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Old 11-25-03, 05:57 PM  
Joanna
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The 'Everything Workouts Journals & Logs' Thread

By popular demand…

1) What is a workout log? Why do I need one?

A workout log (also called a journal, tracker, database or calendar) is a paper or computer record of the workouts you have done in a week. Some Vfers use custom systems that allow them to also track other information such as diet, mood or personal habits. There are several reasons why you might want to keep a log:

* If you are participating in a check-in on the forums, a log allows you to remember what workouts you did that week.
* Some Vfers keep a log for trading purposes. If they find through their log that there are some tapes they never seem to do, they might decide to trade them for something else.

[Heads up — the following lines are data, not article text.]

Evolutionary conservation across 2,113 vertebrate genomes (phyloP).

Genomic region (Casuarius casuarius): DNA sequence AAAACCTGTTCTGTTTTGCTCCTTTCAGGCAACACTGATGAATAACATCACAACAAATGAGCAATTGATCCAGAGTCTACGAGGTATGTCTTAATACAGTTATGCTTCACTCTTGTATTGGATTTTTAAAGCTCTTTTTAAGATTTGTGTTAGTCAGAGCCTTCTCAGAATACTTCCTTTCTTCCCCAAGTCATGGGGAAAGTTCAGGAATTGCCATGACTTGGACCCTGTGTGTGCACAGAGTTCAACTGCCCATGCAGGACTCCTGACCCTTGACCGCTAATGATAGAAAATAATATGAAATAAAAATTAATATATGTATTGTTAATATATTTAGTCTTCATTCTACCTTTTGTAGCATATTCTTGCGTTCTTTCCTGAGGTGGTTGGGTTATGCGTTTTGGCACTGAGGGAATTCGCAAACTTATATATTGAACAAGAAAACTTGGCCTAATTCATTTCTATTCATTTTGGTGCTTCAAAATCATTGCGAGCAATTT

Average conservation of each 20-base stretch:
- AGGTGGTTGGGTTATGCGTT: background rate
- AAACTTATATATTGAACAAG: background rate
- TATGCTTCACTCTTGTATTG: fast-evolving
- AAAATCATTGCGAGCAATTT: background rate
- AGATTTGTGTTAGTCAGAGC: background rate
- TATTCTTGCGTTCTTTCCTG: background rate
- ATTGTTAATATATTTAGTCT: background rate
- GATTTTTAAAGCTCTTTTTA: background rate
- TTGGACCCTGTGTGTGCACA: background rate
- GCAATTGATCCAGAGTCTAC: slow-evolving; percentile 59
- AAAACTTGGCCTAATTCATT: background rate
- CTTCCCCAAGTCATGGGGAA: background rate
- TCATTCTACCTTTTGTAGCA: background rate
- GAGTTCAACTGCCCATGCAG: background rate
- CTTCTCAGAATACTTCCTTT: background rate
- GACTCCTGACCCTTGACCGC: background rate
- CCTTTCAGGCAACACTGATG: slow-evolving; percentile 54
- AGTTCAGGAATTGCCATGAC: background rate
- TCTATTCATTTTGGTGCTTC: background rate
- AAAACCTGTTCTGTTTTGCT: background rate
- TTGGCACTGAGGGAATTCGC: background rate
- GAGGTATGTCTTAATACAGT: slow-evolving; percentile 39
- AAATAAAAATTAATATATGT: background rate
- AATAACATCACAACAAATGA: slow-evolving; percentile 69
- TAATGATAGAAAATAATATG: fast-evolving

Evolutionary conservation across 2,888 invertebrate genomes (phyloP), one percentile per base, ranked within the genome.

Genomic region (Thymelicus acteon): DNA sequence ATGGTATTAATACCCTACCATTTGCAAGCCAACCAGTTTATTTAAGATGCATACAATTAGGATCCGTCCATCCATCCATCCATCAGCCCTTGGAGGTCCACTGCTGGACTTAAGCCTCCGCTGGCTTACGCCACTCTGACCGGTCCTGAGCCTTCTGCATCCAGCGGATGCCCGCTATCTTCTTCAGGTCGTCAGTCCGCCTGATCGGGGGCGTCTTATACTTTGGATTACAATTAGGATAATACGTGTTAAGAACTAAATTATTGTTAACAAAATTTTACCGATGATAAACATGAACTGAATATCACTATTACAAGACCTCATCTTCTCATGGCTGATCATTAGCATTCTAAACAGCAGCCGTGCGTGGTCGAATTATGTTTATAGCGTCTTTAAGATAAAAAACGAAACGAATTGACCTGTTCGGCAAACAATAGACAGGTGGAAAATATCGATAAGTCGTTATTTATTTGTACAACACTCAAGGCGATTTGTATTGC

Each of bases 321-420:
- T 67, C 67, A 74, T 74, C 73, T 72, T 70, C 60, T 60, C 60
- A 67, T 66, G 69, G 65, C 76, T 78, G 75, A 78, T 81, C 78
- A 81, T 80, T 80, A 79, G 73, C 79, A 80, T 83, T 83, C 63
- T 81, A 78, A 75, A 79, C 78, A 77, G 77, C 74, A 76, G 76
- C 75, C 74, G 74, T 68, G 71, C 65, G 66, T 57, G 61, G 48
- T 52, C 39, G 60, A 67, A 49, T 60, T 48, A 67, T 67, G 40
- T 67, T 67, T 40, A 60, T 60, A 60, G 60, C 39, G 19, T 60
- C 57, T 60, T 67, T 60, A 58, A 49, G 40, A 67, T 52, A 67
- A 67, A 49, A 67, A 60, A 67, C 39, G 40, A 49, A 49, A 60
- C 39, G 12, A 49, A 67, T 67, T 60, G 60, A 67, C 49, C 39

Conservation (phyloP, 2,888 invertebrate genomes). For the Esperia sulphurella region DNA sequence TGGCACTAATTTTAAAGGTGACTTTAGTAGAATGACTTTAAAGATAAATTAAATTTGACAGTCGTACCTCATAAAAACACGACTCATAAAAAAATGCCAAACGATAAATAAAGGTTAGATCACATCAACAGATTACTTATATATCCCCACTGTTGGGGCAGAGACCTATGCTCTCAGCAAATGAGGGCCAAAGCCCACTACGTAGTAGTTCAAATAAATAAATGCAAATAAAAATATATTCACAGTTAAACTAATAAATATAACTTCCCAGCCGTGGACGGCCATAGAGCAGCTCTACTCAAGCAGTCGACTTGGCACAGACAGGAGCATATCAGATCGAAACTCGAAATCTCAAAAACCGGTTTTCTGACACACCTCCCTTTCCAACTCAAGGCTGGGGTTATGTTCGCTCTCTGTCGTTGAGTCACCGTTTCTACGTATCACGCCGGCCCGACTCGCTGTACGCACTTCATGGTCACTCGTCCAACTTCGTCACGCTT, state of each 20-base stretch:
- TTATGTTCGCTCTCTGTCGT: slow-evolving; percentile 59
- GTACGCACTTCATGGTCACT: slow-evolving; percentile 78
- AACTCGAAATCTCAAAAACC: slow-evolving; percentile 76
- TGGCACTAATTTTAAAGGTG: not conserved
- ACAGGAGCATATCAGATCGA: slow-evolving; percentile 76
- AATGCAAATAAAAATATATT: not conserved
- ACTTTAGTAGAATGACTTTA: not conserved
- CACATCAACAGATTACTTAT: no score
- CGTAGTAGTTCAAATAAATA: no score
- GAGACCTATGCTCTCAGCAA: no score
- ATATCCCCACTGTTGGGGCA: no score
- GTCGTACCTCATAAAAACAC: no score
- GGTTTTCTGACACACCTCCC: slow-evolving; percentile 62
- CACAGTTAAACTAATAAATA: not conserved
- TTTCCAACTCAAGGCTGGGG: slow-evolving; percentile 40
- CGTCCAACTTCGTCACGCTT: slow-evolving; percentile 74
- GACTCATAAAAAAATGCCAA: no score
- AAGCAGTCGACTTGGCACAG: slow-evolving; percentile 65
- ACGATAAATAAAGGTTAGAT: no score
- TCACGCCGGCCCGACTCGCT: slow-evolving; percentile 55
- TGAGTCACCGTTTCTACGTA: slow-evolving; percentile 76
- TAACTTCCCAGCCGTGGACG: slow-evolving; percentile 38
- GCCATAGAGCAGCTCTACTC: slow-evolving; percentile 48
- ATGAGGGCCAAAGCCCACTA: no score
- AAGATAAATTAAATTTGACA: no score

* Many Vfers like to keep their routines well-rounded. A log can allow them at a glance to see how many cardio, strength, stretch etc. workouts they have done.
* A log can help you focus your training goals. If, for example, you do a month of Pilates workouts, then a month of traditional abs, you can compare the results you got.

2) How do I keep a workout log?

There are five main ways: using a calendar, keeping notes, using a commercially available book, customizing your own book or using a computer-based system. Below I will describe each system and the advantages and disadvantages. I will also include a few comments for other Vfers from the various threads on the topic. Many people contributed long and wonderful descriptions on their workout logs---in the interests of brevity I did not quote them all, but at the end of this FAQ you will find links to all the threads where these comments appeared, and they are delightful reads.

**

Calendar: This is the simplest system. You simply buy or make a blank calendar, and in the square for each day, you write down the workout you did. The advantage is the simplicity of the system. The disadvantage is that sometimes you might want the space to make more notes, and like all paper-based systems, it can be time-consuming to compile a report based on your notes.